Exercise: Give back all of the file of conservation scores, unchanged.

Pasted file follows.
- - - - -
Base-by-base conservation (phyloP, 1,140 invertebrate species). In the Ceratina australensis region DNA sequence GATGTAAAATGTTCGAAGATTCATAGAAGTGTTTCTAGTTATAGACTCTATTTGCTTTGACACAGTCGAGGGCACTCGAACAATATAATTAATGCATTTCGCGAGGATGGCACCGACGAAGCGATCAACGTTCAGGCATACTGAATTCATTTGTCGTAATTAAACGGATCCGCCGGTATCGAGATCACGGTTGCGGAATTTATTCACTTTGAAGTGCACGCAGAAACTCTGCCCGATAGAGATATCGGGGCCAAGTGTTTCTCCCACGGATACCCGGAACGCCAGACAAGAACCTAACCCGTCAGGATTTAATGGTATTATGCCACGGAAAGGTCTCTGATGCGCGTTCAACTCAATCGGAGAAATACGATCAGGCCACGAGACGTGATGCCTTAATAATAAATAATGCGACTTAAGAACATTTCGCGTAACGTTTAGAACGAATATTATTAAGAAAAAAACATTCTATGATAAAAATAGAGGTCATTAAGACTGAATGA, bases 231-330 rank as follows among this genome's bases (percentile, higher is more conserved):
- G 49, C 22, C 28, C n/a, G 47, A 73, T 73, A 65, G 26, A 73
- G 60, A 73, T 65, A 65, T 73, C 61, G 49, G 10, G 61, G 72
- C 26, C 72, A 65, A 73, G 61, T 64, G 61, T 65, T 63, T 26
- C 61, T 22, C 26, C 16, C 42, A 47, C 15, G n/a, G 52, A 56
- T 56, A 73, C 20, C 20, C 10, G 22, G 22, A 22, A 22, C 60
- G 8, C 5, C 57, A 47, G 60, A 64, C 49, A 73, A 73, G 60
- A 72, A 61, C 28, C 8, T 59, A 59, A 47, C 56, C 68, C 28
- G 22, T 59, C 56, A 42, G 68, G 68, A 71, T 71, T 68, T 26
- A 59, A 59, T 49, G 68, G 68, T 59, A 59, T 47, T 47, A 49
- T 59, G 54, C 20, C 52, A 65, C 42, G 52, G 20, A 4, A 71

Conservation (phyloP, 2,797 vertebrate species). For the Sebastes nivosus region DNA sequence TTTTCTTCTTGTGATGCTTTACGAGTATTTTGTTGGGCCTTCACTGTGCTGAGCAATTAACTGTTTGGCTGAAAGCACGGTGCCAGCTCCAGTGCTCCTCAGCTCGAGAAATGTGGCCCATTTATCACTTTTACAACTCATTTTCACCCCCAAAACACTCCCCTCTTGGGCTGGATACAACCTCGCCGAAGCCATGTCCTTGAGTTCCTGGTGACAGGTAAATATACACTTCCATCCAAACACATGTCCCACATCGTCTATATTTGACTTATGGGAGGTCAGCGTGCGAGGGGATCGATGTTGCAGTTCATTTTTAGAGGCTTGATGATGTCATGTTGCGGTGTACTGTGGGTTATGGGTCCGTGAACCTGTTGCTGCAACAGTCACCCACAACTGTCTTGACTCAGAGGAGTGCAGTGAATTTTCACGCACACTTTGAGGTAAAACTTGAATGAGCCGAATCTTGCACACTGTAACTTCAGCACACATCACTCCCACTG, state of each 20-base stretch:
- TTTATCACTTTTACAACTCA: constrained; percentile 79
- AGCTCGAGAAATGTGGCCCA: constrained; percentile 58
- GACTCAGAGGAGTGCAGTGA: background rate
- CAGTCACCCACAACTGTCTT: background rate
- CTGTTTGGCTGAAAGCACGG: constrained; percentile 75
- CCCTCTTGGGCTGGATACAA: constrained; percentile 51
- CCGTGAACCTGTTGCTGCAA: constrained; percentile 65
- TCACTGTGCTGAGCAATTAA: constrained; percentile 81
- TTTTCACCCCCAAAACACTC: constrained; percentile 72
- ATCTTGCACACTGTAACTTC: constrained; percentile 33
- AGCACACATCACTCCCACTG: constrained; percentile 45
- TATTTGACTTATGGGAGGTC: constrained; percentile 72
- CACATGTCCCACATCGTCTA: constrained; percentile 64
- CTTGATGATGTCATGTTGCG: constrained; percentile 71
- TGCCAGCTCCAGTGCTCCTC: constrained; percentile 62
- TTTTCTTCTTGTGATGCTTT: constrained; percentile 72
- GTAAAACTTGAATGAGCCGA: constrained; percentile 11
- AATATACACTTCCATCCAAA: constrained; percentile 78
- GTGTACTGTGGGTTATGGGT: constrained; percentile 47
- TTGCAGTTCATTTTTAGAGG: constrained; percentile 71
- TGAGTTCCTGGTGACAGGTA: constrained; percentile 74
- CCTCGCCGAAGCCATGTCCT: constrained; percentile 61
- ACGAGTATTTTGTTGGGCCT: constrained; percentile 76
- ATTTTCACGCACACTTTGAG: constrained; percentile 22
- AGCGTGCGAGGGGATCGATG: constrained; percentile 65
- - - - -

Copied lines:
Base-by-base conservation (phyloP, 1,140 invertebrate species). In the Ceratina australensis region DNA sequence GATGTAAAATGTTCGAAGATTCATAGAAGTGTTTCTAGTTATAGACTCTATTTGCTTTGACACAGTCGAGGGCACTCGAACAATATAATTAATGCATTTCGCGAGGATGGCACCGACGAAGCGATCAACGTTCAGGCATACTGAATTCATTTGTCGTAATTAAACGGATCCGCCGGTATCGAGATCACGGTTGCGGAATTTATTCACTTTGAAGTGCACGCAGAAACTCTGCCCGATAGAGATATCGGGGCCAAGTGTTTCTCCCACGGATACCCGGAACGCCAGACAAGAACCTAACCCGTCAGGATTTAATGGTATTATGCCACGGAAAGGTCTCTGATGCGCGTTCAACTCAATCGGAGAAATACGATCAGGCCACGAGACGTGATGCCTTAATAATAAATAATGCGACTTAAGAACATTTCGCGTAACGTTTAGAACGAATATTATTAAGAAAAAAACATTCTATGATAAAAATAGAGGTCATTAAGACTGAATGA, bases 231-330 rank as follows among this genome's bases (percentile, higher is more conserved):
- G 49, C 22, C 28, C n/a, G 47, A 73, T 73, A 65, G 26, A 73
- G 60, A 73, T 65, A 65, T 73, C 61, G 49, G 10, G 61, G 72
- C 26, C 72, A 65, A 73, G 61, T 64, G 61, T 65, T 63, T 26
- C 61, T 22, C 26, C 16, C 42, A 47, C 15, G n/a, G 52, A 56
- T 56, A 73, C 20, C 20, C 10, G 22, G 22, A 22, A 22, C 60
- G 8, C 5, C 57, A 47, G 60, A 64, C 49, A 73, A 73, G 60
- A 72, A 61, C 28, C 8, T 59, A 59, A 47, C 56, C 68, C 28
- G 22, T 59, C 56, A 42, G 68, G 68, A 71, T 71, T 68, T 26
- A 59, A 59, T 49, G 68, G 68, T 59, A 59, T 47, T 47, A 49
- T 59, G 54, C 20, C 52, A 65, C 42, G 52, G 20, A 4, A 71

Conservation (phyloP, 2,797 vertebrate species). For the Sebastes nivosus region DNA sequence TTTTCTTCTTGTGATGCTTTACGAGTATTTTGTTGGGCCTTCACTGTGCTGAGCAATTAACTGTTTGGCTGAAAGCACGGTGCCAGCTCCAGTGCTCCTCAGCTCGAGAAATGTGGCCCATTTATCACTTTTACAACTCATTTTCACCCCCAAAACACTCCCCTCTTGGGCTGGATACAACCTCGCCGAAGCCATGTCCTTGAGTTCCTGGTGACAGGTAAATATACACTTCCATCCAAACACATGTCCCACATCGTCTATATTTGACTTATGGGAGGTCAGCGTGCGAGGGGATCGATGTTGCAGTTCATTTTTAGAGGCTTGATGATGTCATGTTGCGGTGTACTGTGGGTTATGGGTCCGTGAACCTGTTGCTGCAACAGTCACCCACAACTGTCTTGACTCAGAGGAGTGCAGTGAATTTTCACGCACACTTTGAGGTAAAACTTGAATGAGCCGAATCTTGCACACTGTAACTTCAGCACACATCACTCCCACTG, state of each 20-base stretch:
- TTTATCACTTTTACAACTCA: constrained; percentile 79
- AGCTCGAGAAATGTGGCCCA: constrained; percentile 58
- GACTCAGAGGAGTGCAGTGA: background rate
- CAGTCACCCACAACTGTCTT: background rate
- CTGTTTGGCTGAAAGCACGG: constrained; percentile 75
- CCCTCTTGGGCTGGATACAA: constrained; percentile 51
- CCGTGAACCTGTTGCTGCAA: constrained; percentile 65
- TCACTGTGCTGAGCAATTAA: constrained; percentile 81
- TTTTCACCCCCAAAACACTC: constrained; percentile 72
- ATCTTGCACACTGTAACTTC: constrained; percentile 33
- AGCACACATCACTCCCACTG: constrained; percentile 45
- TATTTGACTTATGGGAGGTC: constrained; percentile 72
- CACATGTCCCACATCGTCTA: constrained; percentile 64
- CTTGATGATGTCATGTTGCG: constrained; percentile 71
- TGCCAGCTCCAGTGCTCCTC: constrained; percentile 62
- TTTTCTTCTTGTGATGCTTT: constrained; percentile 72
- GTAAAACTTGAATGAGCCGA: constrained; percentile 11
- AATATACACTTCCATCCAAA: constrained; percentile 78
- GTGTACTGTGGGTTATGGGT: constrained; percentile 47
- TTGCAGTTCATTTTTAGAGG: constrained; percentile 71
- TGAGTTCCTGGTGACAGGTA: constrained; percentile 74
- CCTCGCCGAAGCCATGTCCT: constrained; percentile 61
- ACGAGTATTTTGTTGGGCCT: constrained; percentile 76
- ATTTTCACGCACACTTTGAG: constrained; percentile 22
- AGCGTGCGAGGGGATCGATG: constrained; percentile 65